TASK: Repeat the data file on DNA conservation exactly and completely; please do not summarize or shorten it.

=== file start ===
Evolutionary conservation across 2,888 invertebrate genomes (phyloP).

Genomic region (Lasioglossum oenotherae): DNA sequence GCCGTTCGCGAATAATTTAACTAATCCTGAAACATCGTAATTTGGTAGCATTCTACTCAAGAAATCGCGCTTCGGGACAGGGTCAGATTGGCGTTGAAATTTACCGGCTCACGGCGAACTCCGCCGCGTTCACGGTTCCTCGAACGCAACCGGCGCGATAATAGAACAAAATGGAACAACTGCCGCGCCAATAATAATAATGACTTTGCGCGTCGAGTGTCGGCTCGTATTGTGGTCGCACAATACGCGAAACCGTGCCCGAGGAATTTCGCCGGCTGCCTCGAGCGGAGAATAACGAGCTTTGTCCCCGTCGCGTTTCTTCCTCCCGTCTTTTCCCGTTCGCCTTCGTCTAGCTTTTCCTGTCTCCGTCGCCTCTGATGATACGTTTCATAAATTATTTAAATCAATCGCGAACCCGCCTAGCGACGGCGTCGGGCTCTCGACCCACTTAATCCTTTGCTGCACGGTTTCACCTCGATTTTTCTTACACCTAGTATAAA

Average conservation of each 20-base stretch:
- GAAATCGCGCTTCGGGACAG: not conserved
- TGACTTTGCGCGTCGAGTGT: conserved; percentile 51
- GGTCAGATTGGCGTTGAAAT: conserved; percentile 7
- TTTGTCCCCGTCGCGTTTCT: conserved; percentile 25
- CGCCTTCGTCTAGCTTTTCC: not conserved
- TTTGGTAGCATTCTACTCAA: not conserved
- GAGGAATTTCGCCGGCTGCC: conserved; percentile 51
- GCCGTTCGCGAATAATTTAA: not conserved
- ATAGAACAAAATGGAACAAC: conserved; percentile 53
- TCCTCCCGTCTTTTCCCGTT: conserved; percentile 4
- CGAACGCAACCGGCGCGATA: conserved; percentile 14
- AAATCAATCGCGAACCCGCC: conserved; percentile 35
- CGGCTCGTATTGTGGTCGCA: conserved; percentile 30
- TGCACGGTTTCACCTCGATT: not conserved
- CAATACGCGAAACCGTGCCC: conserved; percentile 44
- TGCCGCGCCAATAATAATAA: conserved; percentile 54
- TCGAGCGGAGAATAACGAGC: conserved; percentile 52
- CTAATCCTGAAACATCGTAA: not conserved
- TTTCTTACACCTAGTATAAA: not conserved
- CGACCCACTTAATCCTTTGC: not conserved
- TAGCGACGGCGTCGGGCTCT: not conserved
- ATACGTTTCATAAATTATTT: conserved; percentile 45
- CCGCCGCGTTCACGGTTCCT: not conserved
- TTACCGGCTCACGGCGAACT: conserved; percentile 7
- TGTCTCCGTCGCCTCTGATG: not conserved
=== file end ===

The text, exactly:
Evolutionary conservation across 2,888 invertebrate genomes (phyloP).

Genomic region (Lasioglossum oenotherae): DNA sequence GCCGTTCGCGAATAATTTAACTAATCCTGAAACATCGTAATTTGGTAGCATTCTACTCAAGAAATCGCGCTTCGGGACAGGGTCAGATTGGCGTTGAAATTTACCGGCTCACGGCGAACTCCGCCGCGTTCACGGTTCCTCGAACGCAACCGGCGCGATAATAGAACAAAATGGAACAACTGCCGCGCCAATAATAATAATGACTTTGCGCGTCGAGTGTCGGCTCGTATTGTGGTCGCACAATACGCGAAACCGTGCCCGAGGAATTTCGCCGGCTGCCTCGAGCGGAGAATAACGAGCTTTGTCCCCGTCGCGTTTCTTCCTCCCGTCTTTTCCCGTTCGCCTTCGTCTAGCTTTTCCTGTCTCCGTCGCCTCTGATGATACGTTTCATAAATTATTTAAATCAATCGCGAACCCGCCTAGCGACGGCGTCGGGCTCTCGACCCACTTAATCCTTTGCTGCACGGTTTCACCTCGATTTTTCTTACACCTAGTATAAA

Average conservation of each 20-base stretch:
- GAAATCGCGCTTCGGGACAG: not conserved
- TGACTTTGCGCGTCGAGTGT: conserved; percentile 51
- GGTCAGATTGGCGTTGAAAT: conserved; percentile 7
- TTTGTCCCCGTCGCGTTTCT: conserved; percentile 25
- CGCCTTCGTCTAGCTTTTCC: not conserved
- TTTGGTAGCATTCTACTCAA: not conserved
- GAGGAATTTCGCCGGCTGCC: conserved; percentile 51
- GCCGTTCGCGAATAATTTAA: not conserved
- ATAGAACAAAATGGAACAAC: conserved; percentile 53
- TCCTCCCGTCTTTTCCCGTT: conserved; percentile 4
- CGAACGCAACCGGCGCGATA: conserved; percentile 14
- AAATCAATCGCGAACCCGCC: conserved; percentile 35
- CGGCTCGTATTGTGGTCGCA: conserved; percentile 30
- TGCACGGTTTCACCTCGATT: not conserved
- CAATACGCGAAACCGTGCCC: conserved; percentile 44
- TGCCGCGCCAATAATAATAA: conserved; percentile 54
- TCGAGCGGAGAATAACGAGC: conserved; percentile 52
- CTAATCCTGAAACATCGTAA: not conserved
- TTTCTTACACCTAGTATAAA: not conserved
- CGACCCACTTAATCCTTTGC: not conserved
- TAGCGACGGCGTCGGGCTCT: not conserved
- ATACGTTTCATAAATTATTT: conserved; percentile 45
- CCGCCGCGTTCACGGTTCCT: not conserved
- TTACCGGCTCACGGCGAACT: conserved; percentile 7
- TGTCTCCGTCGCCTCTGATG: not conserved